Drug Treatment for Alzheimer’s Disease is Lacking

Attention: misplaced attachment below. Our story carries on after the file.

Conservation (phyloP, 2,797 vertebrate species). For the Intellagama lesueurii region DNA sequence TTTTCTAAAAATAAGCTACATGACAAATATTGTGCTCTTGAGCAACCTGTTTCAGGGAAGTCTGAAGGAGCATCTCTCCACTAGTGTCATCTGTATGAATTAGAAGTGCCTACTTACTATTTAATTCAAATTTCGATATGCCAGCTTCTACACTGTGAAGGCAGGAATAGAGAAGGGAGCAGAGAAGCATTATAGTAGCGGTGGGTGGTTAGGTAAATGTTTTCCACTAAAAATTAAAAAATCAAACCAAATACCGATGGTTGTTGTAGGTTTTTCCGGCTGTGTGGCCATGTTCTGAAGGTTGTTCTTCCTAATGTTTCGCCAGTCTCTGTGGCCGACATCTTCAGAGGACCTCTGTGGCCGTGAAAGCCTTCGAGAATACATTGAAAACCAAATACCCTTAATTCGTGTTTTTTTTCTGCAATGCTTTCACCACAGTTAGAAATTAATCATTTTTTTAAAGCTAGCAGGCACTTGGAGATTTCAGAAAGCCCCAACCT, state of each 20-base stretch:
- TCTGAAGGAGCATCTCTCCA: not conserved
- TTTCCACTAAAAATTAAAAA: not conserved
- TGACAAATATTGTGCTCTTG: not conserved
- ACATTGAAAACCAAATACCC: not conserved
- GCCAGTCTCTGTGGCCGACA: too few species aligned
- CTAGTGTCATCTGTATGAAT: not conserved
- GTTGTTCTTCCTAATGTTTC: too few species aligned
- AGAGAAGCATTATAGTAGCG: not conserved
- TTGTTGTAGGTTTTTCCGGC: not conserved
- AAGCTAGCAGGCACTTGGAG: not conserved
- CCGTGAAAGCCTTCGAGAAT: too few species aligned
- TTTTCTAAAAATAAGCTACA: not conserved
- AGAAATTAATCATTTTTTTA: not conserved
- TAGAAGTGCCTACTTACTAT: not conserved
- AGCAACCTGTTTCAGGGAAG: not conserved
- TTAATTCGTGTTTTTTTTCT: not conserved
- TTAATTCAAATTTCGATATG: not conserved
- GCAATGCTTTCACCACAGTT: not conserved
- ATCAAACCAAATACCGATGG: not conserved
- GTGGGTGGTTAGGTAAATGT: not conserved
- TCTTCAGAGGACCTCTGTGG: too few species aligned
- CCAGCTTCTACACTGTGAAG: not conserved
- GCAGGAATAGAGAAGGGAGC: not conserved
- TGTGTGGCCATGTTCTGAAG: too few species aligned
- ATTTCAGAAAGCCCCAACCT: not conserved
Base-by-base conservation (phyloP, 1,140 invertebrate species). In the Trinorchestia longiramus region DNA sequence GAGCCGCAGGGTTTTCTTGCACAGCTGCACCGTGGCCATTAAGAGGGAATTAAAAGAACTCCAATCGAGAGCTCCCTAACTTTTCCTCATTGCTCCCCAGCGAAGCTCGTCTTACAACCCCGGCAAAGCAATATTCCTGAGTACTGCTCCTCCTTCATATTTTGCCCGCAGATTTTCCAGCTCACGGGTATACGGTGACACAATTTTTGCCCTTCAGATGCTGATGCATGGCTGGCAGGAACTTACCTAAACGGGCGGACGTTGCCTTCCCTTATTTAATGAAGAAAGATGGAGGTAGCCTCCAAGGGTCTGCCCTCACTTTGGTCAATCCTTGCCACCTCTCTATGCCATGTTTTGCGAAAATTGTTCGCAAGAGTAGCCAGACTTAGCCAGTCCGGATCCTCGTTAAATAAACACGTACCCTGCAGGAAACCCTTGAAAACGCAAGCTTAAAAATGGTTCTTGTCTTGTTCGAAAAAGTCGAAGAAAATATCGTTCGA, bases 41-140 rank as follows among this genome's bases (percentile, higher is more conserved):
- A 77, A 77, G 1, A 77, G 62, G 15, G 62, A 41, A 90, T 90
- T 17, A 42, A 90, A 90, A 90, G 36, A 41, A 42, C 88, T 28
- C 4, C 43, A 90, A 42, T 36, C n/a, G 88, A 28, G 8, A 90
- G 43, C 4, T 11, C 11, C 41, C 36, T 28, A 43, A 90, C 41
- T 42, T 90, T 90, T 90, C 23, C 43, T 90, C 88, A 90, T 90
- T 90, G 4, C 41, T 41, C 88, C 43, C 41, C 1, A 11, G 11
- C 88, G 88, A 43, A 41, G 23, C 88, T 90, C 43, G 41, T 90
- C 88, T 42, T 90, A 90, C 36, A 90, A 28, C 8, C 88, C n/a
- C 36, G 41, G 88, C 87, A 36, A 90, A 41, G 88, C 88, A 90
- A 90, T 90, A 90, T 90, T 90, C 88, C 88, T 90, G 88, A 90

Drugs developed to treat Alzheimer’s disease produce only fleeting memory improvements and do not slow the overall course of the disease. Acetylcholinesterase inhibitors such as Aricept, Razadyne, and Exelon and NMDA receptor inhibitors such as Namenda have very limited value. There is a new experimental drug called J147 that at least in mice enhances memory in both normal and ALzheimer’s mice and also oprotects the brain from loss of synaptic connections. It is many years from reaching the market, and that is if it reaches it at all. There are other approaches that could be used clinically today that are underappreciated. New research shows that Alzheimer’s disease is akin to an electrical brown out. Neurons simply cannot use glucose to make enough energy and they gradually die. It is possible to provide an alternate form of energy using saturated fats that are metabolized to ketone bodies. These ketone bodies provide an alternate source of ATP production. This along with niacinamide, choline, B12, and curcumin may help delay the progression or even improve the status of Alzheimer’s disease.

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